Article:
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NHTSA's New Car Crash Damage Susceptibility Ratings


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The National Highway Traffic Safety Administration (NHTSA) has provided the information in this booklet in compliance with Federal law as an aid to consumers considering the purchase of a new vehicle. The booklet compares differences in insurance costs for different makes and models of passenger cars, station wagons/passenger vans, pickups, and utility vehicles on the basis of damage susceptibility. However, it does not indicate a vehicle's relative safety.

The following table contains the best available information regarding the effect of damage susceptibility on insurance premiums. It was taken from data compiled by the Highway Loss Data Institute (HLDI) in its December 2005 Insurance Collision Report, and reflects the collision loss experience of passenger cars, utility vehicles, light trucks, and vans sold in the United States in terms of the average loss payment per insured vehicle year for model years 2003-2005. NHTSA has not verified the data in this table.

The table presents vehicles' collision loss experience in relative terms, with 100 representing the average for all passenger vehicles. Thus, a rating of 122 reflects a collision loss experience that is 22 percent higher (worse) than average while a rating of 96 reflects a collision loss experience that is 4 percent lower (better) than average. The table is not relevant for models that have been substantially redesigned for 2006, and it does not include information about models without enough claim experience.

Although many insurance companies use the HLDI information to adjust the "base rate" for the collision portion of their insurance premiums, the amount of any such adjustment is usually small. It is unlikely that your total premium will vary more than ten percent depending upon the collision loss experience of a particular vehicle. If you do not purchase collision coverage or your insurance company does not use the HLDI information, your premium will not vary at all in relation to these rankings.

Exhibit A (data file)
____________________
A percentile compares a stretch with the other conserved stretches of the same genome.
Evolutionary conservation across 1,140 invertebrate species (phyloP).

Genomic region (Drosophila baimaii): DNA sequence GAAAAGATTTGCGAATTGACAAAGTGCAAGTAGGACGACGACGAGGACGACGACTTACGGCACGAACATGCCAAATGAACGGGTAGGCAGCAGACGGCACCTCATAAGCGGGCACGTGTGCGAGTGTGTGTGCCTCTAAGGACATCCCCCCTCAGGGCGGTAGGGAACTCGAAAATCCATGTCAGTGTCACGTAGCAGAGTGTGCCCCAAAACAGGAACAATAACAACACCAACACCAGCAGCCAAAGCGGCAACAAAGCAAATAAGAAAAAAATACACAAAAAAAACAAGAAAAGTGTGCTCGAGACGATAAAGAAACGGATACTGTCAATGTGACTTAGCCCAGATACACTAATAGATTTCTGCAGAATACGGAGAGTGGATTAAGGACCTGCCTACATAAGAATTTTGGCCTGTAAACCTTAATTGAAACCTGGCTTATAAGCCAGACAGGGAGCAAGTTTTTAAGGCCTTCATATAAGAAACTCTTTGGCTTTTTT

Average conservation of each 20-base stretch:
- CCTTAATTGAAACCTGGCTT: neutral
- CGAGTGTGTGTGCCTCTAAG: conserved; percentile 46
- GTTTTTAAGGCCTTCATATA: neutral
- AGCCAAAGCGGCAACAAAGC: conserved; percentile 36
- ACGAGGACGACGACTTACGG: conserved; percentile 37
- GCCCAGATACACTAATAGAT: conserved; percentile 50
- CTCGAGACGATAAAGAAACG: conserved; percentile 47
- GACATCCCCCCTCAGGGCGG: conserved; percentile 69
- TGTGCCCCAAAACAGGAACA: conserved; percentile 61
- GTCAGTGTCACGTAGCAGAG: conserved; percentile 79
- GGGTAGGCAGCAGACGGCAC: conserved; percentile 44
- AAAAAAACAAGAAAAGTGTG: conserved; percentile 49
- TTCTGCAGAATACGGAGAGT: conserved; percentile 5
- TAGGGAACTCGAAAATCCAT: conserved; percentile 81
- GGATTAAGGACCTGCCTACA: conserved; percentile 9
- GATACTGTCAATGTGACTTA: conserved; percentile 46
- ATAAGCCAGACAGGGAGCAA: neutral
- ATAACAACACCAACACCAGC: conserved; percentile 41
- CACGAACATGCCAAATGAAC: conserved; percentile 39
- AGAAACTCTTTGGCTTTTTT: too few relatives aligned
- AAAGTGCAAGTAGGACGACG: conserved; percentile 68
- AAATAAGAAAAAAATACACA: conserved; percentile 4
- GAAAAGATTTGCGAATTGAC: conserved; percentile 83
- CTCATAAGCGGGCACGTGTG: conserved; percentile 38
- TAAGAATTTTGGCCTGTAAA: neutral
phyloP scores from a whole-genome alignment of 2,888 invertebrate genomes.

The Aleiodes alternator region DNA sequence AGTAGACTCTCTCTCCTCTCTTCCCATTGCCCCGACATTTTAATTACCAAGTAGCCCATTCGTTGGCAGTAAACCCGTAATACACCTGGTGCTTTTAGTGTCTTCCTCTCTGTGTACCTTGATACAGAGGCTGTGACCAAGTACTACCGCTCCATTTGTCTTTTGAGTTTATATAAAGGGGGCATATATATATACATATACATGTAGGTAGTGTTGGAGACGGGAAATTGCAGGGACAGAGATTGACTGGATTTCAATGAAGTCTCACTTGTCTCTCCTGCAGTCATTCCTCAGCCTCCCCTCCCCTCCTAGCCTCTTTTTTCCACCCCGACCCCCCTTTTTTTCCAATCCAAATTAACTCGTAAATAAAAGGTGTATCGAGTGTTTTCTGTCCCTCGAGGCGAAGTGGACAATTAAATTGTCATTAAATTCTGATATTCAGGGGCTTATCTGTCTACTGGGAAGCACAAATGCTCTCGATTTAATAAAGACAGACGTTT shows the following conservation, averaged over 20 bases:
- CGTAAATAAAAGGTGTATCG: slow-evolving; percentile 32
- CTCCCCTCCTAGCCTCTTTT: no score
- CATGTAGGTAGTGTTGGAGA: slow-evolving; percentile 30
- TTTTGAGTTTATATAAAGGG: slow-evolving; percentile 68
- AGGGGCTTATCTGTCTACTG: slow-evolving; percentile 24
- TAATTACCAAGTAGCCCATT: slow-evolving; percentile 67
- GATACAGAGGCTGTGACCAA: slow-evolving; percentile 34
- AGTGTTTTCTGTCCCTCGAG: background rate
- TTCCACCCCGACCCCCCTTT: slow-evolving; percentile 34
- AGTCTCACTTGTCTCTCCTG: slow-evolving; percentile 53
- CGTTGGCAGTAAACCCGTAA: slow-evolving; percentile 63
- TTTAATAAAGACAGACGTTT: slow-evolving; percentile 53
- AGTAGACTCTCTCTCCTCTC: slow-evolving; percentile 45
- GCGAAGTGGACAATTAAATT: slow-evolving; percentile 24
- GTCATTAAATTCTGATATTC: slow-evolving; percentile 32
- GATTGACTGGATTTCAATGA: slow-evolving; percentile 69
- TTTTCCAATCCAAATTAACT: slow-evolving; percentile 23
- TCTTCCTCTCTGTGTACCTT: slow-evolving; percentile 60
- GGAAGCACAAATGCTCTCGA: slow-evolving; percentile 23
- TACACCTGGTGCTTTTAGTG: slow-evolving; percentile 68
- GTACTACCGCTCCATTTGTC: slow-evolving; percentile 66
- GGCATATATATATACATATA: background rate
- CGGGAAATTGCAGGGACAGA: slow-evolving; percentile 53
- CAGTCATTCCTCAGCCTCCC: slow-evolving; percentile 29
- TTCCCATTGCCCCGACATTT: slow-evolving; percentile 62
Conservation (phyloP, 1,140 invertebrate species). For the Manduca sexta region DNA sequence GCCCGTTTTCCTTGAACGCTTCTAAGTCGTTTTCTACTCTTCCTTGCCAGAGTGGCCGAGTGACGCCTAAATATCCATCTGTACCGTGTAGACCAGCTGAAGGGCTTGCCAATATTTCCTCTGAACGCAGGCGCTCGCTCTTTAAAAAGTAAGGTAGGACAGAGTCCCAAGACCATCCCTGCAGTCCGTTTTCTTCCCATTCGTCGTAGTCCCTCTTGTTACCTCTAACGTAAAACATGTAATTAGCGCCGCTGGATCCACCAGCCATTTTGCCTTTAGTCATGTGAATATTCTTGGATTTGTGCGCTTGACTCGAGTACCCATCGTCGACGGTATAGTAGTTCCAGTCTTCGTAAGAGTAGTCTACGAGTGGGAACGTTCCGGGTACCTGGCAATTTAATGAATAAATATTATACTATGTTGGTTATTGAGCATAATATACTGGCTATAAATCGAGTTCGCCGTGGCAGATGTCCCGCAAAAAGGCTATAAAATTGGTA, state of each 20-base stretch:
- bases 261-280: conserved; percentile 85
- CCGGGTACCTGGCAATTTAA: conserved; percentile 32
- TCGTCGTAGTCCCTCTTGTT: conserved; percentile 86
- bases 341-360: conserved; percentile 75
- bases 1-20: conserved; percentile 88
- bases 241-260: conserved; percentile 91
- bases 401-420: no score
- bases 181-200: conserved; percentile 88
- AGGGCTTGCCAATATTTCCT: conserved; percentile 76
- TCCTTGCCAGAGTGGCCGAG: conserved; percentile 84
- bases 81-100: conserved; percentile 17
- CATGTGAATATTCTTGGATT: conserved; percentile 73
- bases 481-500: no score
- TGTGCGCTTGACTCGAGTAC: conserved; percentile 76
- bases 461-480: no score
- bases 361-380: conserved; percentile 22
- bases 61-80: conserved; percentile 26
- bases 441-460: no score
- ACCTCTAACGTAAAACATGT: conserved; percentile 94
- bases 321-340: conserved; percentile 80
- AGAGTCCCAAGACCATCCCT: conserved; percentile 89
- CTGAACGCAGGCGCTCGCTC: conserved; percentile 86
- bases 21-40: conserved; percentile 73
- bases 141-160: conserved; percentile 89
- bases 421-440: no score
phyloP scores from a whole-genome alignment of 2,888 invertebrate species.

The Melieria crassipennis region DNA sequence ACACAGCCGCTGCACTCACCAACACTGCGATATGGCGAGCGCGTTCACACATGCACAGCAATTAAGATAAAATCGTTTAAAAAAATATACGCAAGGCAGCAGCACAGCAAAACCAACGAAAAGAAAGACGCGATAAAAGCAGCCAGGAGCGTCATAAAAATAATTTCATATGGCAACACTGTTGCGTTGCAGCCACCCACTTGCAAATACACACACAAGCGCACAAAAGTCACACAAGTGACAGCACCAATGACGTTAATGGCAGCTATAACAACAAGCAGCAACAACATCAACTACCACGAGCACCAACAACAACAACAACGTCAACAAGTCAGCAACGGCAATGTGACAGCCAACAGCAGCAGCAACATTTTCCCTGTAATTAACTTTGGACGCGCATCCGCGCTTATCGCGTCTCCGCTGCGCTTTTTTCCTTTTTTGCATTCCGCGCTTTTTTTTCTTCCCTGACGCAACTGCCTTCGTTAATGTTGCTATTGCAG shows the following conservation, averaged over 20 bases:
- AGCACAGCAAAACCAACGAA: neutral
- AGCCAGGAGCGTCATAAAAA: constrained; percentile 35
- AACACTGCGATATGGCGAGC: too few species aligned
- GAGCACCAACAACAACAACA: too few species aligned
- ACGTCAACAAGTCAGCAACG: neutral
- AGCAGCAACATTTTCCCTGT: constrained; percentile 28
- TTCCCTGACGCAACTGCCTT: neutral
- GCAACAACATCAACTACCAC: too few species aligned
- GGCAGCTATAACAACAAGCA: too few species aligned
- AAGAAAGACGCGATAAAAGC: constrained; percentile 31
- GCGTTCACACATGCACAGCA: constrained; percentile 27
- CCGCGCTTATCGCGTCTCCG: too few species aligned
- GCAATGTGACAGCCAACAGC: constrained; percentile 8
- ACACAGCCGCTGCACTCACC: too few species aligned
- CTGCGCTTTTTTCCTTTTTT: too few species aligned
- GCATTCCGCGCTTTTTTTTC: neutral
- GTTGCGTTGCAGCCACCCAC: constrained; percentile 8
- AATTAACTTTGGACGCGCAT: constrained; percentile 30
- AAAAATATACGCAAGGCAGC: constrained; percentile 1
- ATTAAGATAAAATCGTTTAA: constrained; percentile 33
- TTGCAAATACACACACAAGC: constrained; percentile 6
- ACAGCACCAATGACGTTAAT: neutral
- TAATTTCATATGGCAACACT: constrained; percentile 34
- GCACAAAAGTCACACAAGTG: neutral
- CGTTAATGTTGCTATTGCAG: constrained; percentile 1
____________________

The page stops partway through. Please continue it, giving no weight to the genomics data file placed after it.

In addition, different insurance companies often charge different premiums for the same driver and vehicle. Therefore, you should contact insurance companies or their agents directly to determine the actual premium that you will be charged for insuring a particular vehicle.

PLEASE NOTE: In setting insurance premiums, insurance companies mainly rely on factors that are not directly related to the vehicle itself (except for its value). Rather, they mainly consider driver characteristics (such as age, gender, marital status, and driving record), the geographic area in which the vehicle is driven, how many miles are traveled, and how the vehicle is used. Therefore, to obtain complete information about insurance premiums, you should contact insurance companies or their agents directly.

Insurance companies do not generally adjust their premiums on the basis of data reflecting the crashworthiness of different vehicles. However, some companies adjust their premiums for personal injury protection and medical payment coverage if the insured vehicle has features that are likely to improve its crashworthiness, such as air bags.

Test data relating to vehicle crashworthiness are available from NHTSA's New Car Assessment Program (NCAP). NCAP test results demonstrate relative frontal and side crash protection in new vehicles. Information on vehicles that NHTSA has tested in the NCAP program can be obtained by calling the agency's toll-free Auto Safety Hotline at 888-327-4236 and through NHTSA’s Web site at www.nhtsa.dot.gov.